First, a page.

There will never be a “religious” solution to the bitter “Who is a Jew” issue in Israel — despite intense pressure from the White House. But there still could be a “technical solution.”
That’s the undiluted opinion of Rabbi Avraham Ravitz, leader of Israel’s Orthodox right-wing United Torah Judaism party, which holds four seats in the Knesset.
“I really don’t think there is a [religious] solution,” declared Rabbi Ravitz, the Knesset’s finance committee chairman, during a New York visit last week. “I don’t see how there can ever be,” explaining that a religious man in Israel cannot accept any approach to Judaism other than Orthodox.
Rabbi Ravitz, 64, said Israel’s Finance Minister Yaakov Neeman, whom he called “a good friend,” made a terrible mistake in believing that Orthodox powers in Israel would accept the compromise proposal of a joint conversion school to include teachers and conversion candidates from the Orthodox, Conservative and Reform.
Ravitz said he could not accept the joint school claiming that it would lead to “a mixed-up gentile.”
“A religious man can’t teach in a school like this,” Rabbi Ravitz explained.
He described an untenable situation in which an Orthodox teacher would teach a ‘gentile about the unalterable Torah law and commandments one day, and a Reform teacher coming the next day “telling the candidate that you can be a good Jew by being a humanistic person and you don’t have to follow the mitzvot because the [Reform] rabbi himself doesn’t keep them.”
But Rabbi Marc Schneier, the Orthodox president of the inter-denominational New York Board of Rabbis, said Rabbi Ravitz is wrong about the possibilities of cooperation.
“In point of fact Orthodox Judaism is not monolithic in Israel, and for him to make a blanket statement that no Orthodox can work with Reform and Conservative is simply wrong,” said Rabbi Schneier, who noted that 250 Orthodox rabbis work with their colleagues at the board. “He [Ravitz] may be speaking for his followers but he is clearly not speaking for all Orthodox Jews. I would like to invite him to come to our board to see how effectively rabbis from all streams can work together on a host of issues.”
Rabbi Ravitz accused the White House of leveling intense pressure on Israel to solve the conversion issue. He said the pressure from the Clinton administration has been greater on this issue than that to resolve the peace process.
When asked if it came from President Clinton, Rabbi Ravitz said diplomatically “those around the president.”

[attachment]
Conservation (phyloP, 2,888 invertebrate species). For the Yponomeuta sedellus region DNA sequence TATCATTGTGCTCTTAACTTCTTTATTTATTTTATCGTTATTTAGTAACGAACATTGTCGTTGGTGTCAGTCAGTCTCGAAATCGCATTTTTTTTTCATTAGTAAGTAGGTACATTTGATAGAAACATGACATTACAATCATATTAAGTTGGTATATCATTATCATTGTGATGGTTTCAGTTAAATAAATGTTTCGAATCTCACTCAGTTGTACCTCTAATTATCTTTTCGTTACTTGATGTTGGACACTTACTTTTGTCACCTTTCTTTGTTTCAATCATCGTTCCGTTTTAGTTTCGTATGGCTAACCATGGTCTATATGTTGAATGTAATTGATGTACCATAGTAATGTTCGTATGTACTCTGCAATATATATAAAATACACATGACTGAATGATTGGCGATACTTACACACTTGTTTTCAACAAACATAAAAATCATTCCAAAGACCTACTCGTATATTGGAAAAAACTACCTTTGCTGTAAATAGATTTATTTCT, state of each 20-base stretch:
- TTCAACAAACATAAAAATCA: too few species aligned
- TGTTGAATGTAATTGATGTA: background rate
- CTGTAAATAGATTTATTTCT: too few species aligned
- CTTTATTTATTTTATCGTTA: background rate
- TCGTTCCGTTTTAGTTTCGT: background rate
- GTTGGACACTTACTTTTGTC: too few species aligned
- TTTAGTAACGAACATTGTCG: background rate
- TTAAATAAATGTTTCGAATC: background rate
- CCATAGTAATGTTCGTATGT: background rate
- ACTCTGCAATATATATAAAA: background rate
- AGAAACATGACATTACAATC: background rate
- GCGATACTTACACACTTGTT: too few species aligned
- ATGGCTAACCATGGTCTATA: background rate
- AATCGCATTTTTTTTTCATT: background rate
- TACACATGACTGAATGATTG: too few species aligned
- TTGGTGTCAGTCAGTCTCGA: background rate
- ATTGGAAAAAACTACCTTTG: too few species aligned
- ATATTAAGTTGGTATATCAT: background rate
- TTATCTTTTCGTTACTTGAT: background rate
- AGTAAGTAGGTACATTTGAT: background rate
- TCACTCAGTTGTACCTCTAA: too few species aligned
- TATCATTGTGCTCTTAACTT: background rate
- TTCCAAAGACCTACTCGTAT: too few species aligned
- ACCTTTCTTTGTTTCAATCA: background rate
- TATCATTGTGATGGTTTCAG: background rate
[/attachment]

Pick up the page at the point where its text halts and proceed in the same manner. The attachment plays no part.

He said these White House officials are not sophisticated enough to understand the difference between supporting democracy and opposing pluralism.
He said it was wrong to charge Israel with being against freedom of religion. To illustrate, he noted that “there are eight types of churches in Israel and they are all recognized.
While blaming American Jews for making the conversion situation into a crisis, Rabbi Ravitz said he was a realist politician and would not oppose an unfavorable “technical solution” rather than bring down the Israeli government, as some other ultra-Orthodox political parties have been threatening.
But the 64-year-old father of 12 said he would “not fight against” a potential parliamentary proposal to remove the listing of nationality from citizen identity cards.
In this scenario, the Knesset would approve the removal of the word Jewish from identity cards. Personal information about religion would be private and held by the Interior Ministry.
“As a politician I have to choose the less bad solution,” he said.
Reform Rabbi Ammiel Hirsch, executive director of ARZA, predicted that some form this technical solution would ultimately win the day in Israel.
He said this technical solution would have the government formally recognize Conservative and Reform converts in Israel.
But the chief rabbinate would not recognize the non-Orthodox converts for purposes of marriage and burial, which Rabbi Hirsch says leaves a major problem for the future.
Regarding the Iraqi crisis, Rabbi Ravitz called Saddam Hussein a dictator who is only interested in himself.
Rabbi Ravitz said preparing for an Iraqi conflict has already cost Israel a half billion shekels out of its reserve funds, and he expects another half billion shekels expended to protect all Israelis, foreign workers and students before it is over.